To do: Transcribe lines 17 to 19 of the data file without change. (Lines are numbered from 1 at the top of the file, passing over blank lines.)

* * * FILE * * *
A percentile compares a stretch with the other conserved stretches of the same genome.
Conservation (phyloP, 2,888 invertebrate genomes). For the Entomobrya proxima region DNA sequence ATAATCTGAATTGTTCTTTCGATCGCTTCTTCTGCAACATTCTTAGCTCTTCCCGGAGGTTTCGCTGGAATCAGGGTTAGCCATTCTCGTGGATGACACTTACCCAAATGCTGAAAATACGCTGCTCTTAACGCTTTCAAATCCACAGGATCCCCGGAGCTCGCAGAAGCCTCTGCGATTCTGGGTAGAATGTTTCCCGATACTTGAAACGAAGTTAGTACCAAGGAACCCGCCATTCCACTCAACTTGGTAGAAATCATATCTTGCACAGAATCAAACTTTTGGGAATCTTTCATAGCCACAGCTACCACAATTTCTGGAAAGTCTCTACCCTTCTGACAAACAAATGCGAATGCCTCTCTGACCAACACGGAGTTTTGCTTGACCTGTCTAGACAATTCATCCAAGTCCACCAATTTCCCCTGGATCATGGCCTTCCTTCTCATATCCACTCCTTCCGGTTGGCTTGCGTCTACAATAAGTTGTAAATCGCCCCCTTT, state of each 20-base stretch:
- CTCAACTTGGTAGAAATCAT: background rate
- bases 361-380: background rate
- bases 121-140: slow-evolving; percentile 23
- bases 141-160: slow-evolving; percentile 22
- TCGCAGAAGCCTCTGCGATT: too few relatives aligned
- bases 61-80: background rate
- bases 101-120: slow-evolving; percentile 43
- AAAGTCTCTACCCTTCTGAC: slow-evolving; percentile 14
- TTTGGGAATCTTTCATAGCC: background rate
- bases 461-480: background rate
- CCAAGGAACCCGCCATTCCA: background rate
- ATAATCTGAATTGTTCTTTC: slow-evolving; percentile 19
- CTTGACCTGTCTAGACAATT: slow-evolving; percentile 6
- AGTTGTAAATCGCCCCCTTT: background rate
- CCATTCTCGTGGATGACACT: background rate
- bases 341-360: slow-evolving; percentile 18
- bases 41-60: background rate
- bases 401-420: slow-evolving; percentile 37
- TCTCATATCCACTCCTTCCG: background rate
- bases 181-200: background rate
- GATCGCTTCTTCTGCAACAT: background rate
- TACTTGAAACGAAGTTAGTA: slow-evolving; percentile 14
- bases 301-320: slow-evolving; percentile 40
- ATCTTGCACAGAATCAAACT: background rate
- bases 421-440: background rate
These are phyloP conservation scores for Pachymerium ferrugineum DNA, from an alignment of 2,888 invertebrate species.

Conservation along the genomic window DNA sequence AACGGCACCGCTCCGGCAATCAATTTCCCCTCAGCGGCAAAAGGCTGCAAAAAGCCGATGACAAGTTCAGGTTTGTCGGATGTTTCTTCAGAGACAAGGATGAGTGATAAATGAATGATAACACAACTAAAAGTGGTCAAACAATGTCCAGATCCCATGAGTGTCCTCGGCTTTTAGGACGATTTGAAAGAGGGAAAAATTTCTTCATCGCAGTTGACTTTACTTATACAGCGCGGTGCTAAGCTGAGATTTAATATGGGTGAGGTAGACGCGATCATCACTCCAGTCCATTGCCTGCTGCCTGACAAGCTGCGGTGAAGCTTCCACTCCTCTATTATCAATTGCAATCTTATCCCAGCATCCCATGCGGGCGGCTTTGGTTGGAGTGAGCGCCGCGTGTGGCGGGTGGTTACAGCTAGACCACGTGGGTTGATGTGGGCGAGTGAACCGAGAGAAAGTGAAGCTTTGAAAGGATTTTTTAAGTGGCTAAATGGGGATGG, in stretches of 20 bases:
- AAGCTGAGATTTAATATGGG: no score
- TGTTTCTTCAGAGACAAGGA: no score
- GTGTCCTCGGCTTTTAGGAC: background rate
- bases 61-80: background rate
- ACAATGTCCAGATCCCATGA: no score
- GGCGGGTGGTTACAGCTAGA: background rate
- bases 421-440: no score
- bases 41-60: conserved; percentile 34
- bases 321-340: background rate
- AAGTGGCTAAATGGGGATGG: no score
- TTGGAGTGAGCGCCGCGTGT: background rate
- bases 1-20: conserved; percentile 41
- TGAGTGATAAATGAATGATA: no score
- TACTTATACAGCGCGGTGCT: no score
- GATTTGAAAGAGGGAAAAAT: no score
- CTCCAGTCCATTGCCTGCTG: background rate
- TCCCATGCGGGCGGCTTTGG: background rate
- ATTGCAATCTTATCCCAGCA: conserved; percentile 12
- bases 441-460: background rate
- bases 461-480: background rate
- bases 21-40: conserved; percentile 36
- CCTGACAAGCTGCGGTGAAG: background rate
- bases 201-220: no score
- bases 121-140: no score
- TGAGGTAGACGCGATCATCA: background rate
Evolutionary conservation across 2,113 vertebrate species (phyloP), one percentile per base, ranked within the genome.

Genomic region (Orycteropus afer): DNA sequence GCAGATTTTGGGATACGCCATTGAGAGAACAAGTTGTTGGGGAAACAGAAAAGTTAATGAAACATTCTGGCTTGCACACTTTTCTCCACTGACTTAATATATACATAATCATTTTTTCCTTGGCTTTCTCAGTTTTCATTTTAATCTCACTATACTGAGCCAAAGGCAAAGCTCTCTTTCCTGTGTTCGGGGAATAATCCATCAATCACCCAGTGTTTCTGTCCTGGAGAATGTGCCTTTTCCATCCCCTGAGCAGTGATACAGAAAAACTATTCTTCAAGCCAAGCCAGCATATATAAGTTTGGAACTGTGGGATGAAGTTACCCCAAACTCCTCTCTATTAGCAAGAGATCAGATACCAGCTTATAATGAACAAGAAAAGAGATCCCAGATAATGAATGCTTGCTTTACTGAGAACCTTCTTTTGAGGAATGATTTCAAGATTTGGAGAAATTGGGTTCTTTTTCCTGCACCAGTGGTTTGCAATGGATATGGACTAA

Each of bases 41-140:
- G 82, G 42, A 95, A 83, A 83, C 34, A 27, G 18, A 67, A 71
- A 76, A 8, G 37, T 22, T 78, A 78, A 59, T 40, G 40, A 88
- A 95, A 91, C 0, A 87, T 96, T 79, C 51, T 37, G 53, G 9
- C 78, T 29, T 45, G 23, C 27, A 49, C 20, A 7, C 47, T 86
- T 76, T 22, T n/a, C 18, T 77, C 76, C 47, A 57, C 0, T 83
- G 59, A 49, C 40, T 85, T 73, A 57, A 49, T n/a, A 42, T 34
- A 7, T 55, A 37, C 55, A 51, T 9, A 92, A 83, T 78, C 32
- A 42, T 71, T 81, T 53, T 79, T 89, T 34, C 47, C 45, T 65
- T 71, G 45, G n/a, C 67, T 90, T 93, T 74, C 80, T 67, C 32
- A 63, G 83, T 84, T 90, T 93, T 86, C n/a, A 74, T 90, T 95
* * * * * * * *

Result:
- CCATTCTCGTGGATGACACT: background rate
- bases 341-360: slow-evolving; percentile 18
- bases 41-60: background rate